That thought process has only been reinforced in the Comets’ preseason practices. Pinkowski rejoiced over how the offense can now run through more than 20 plays in a 20-minute full 11-on-11 period. “If you want to be good at something in a game, you’ve got to be great at it in practice.”
Pinkowski expects his Comet offense will average an additional 12-15 plays a game in the new system. He points to the 25-second play clock as a limit to offenses that have to constantly huddle to call plays, change packages, etc.
“You’re at a huge disadvantage if you’re playing a team in the spread with a no huddle approach,” he said.
More threats, more fringe benefits
Making the quarterback a threat on every play is something that’s now commonplace at all levels of the game. Looking at his prospects for this coming season and the new few seasons, Pinkowski realized there was no hulking fullback to help drive an I-formation or traditional run-based offense in the pipeline.
He saw a player (senior Eric Hoy) that was the Comets’ most explosive offensive threat last season but was not used as much as he would have liked. He also saw the potential of other speedy players in the Comets’ program. Then he looked in the lower grade levels and saw a good group of four or five quarterbacks in the pipeline. “It was the right time to go to this,” he said.
There are other benefits as well to the move. Gone will be the constant questions from college coaches about Clayton’s prospects relating to their ability to switch from a ground and pound-based offense to the spread approach so many college teams favor now.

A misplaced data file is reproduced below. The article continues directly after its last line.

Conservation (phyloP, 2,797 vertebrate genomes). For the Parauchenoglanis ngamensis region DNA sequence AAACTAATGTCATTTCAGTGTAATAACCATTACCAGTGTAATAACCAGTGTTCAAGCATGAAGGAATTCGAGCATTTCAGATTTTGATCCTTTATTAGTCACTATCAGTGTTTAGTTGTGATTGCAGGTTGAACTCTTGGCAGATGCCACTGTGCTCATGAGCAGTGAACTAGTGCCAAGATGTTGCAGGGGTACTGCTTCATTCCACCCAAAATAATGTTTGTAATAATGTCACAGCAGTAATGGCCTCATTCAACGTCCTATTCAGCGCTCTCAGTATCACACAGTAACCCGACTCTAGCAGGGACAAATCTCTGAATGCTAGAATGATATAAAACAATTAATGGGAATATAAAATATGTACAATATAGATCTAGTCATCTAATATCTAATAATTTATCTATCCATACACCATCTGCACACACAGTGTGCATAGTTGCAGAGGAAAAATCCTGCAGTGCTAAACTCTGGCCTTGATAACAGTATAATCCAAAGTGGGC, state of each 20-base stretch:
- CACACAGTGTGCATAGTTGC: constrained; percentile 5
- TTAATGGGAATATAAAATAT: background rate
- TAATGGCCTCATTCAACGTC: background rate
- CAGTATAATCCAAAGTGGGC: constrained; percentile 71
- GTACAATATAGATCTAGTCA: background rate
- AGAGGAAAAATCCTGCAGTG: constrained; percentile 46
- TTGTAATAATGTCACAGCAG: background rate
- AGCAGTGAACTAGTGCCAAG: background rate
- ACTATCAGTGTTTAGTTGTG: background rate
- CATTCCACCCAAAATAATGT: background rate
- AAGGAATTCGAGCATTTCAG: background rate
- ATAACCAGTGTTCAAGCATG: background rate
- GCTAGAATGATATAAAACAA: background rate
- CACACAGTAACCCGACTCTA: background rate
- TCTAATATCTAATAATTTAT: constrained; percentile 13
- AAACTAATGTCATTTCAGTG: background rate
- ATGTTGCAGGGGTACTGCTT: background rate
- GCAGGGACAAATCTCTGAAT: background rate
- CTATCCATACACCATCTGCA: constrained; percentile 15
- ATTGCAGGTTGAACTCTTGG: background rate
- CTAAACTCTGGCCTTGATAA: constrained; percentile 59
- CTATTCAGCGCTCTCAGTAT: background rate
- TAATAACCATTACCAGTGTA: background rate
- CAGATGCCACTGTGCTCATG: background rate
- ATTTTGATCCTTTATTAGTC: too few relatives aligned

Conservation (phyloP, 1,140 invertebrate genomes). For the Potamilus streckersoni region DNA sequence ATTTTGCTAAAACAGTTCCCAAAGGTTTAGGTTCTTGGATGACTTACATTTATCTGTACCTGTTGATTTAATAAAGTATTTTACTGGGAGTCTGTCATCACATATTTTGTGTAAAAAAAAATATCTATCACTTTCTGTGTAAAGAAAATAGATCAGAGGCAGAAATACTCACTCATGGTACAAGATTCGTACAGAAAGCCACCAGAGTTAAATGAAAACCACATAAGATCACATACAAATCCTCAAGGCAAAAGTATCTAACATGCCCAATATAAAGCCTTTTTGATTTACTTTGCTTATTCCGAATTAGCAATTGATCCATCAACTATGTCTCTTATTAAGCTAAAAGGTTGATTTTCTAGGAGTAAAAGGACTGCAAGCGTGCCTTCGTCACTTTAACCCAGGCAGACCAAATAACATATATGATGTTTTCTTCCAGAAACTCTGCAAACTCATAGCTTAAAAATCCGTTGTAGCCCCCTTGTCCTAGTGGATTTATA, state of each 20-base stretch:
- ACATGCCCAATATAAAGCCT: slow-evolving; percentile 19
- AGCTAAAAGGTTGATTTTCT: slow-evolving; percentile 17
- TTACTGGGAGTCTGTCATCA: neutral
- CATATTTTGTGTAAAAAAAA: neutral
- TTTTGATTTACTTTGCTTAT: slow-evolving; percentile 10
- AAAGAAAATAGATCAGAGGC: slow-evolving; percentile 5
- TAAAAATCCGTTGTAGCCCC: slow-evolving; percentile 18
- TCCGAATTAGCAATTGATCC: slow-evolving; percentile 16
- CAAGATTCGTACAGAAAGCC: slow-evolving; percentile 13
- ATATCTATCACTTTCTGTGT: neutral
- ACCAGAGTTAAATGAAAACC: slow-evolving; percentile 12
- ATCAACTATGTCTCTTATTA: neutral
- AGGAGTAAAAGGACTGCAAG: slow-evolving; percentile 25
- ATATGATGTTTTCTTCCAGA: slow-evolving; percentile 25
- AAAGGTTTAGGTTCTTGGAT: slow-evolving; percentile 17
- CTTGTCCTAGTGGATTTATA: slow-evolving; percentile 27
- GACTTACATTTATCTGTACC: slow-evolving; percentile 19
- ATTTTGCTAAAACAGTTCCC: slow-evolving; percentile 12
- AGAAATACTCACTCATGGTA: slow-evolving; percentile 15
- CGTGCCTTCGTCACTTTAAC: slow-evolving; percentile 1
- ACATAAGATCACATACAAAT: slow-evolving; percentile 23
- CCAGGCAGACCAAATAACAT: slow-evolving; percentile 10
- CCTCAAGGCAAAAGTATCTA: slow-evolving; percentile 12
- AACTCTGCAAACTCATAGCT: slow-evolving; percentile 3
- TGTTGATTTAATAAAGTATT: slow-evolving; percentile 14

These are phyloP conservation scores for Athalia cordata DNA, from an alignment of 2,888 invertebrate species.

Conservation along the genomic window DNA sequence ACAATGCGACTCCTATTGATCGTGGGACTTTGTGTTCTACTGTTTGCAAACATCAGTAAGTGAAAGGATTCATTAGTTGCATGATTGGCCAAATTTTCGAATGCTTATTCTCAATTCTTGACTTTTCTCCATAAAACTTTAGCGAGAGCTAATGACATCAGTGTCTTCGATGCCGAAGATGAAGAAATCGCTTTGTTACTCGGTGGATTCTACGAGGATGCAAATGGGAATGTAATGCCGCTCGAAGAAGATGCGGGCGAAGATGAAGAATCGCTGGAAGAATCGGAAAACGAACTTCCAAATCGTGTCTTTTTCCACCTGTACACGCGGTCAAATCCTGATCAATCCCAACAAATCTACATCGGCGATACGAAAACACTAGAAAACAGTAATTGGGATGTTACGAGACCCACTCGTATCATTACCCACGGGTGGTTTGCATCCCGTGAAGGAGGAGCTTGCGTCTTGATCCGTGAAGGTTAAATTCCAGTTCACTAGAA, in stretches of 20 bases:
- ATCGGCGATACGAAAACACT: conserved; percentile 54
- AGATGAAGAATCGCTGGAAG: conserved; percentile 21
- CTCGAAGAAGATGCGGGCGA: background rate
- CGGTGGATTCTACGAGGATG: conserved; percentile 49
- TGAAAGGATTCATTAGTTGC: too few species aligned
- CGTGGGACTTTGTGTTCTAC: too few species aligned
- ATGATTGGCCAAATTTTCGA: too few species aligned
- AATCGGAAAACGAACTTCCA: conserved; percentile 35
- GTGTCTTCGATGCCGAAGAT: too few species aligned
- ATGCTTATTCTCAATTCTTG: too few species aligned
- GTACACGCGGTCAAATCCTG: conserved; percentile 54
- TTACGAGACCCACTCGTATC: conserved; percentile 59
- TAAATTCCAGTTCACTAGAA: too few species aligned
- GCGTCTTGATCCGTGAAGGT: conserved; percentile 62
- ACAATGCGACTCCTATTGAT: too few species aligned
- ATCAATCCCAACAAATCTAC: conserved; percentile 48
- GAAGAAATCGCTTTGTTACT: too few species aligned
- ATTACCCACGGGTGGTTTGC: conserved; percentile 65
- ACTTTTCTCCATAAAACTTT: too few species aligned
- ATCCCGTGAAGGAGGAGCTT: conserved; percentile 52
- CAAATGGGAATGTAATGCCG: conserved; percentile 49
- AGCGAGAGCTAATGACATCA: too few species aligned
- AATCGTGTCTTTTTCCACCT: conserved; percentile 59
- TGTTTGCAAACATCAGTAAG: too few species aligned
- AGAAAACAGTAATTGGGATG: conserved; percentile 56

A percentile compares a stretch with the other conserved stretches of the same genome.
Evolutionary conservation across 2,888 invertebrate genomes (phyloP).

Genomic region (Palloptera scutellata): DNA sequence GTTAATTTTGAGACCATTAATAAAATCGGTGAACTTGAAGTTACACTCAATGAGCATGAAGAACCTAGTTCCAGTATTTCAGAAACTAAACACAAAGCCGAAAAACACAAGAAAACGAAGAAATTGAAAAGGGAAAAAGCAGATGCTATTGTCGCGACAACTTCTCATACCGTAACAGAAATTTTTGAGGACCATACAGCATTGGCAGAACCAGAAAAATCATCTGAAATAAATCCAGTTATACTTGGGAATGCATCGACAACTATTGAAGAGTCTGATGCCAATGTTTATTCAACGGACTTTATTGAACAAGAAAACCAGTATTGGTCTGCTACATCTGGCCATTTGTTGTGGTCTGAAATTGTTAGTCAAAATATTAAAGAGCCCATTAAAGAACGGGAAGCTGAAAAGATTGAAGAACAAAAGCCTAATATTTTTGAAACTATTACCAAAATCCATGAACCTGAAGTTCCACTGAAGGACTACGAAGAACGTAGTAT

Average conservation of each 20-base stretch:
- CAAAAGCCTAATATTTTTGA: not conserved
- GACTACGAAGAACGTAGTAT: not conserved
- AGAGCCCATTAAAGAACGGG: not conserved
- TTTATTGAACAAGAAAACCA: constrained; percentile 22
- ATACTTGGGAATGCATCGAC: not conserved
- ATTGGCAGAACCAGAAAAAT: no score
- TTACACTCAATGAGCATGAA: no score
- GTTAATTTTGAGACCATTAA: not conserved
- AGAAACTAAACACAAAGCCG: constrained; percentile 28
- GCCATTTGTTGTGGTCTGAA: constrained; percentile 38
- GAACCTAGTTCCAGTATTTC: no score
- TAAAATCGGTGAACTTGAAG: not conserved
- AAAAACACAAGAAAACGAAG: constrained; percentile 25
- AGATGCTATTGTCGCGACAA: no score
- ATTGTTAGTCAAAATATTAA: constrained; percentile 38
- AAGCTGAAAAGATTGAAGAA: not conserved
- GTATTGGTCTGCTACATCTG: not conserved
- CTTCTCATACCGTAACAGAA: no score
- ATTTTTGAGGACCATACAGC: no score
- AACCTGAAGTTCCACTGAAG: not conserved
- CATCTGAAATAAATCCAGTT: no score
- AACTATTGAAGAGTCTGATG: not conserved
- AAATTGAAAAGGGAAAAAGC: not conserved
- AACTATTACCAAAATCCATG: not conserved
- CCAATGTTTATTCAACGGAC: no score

“I’ll be able to show a college recruiter a complete tape of a player like Brooks Verona (a junior center) and his footwork on pass blocking instead of just having a few plays,” Pinkowski said. “You’re not making this move to help a college recruiter, but if it helps one of our student-athletes get a better shot at playing at the next level, that’s great.”
Still, the reaction of the players and the success they’re seeming to have with it is all the more reason Pinkowski is excited about the new approach. He watches those pre-practice impromptu workouts and sees assistant coach Anthony Barbour — a coach who made his name among the state’s best ever as an I-formation back, then preached the greatness of the wing-T in his previous head coaching stops — run down the field and give a leaping high-five a player whose execution of the offense resulted in an easy touchdown. He knows the Comets may have something here.
Back down the road, Lawhon observes from afar as his team practices on offense. He raves about the potential of pairing a big and talented offensive line with the assortment of 160-170=pound backs and receivers the Spartans have. His excitement is readily apparent.
“The kids are having an absolute blast with it,” Pinkowski said. “Our receivers are excited. They know that instead of being really involved in a dozen or so plays a game as a real threat, other than as a blocker, they’re going to be so many more chances. They’re involved; they’re excited.”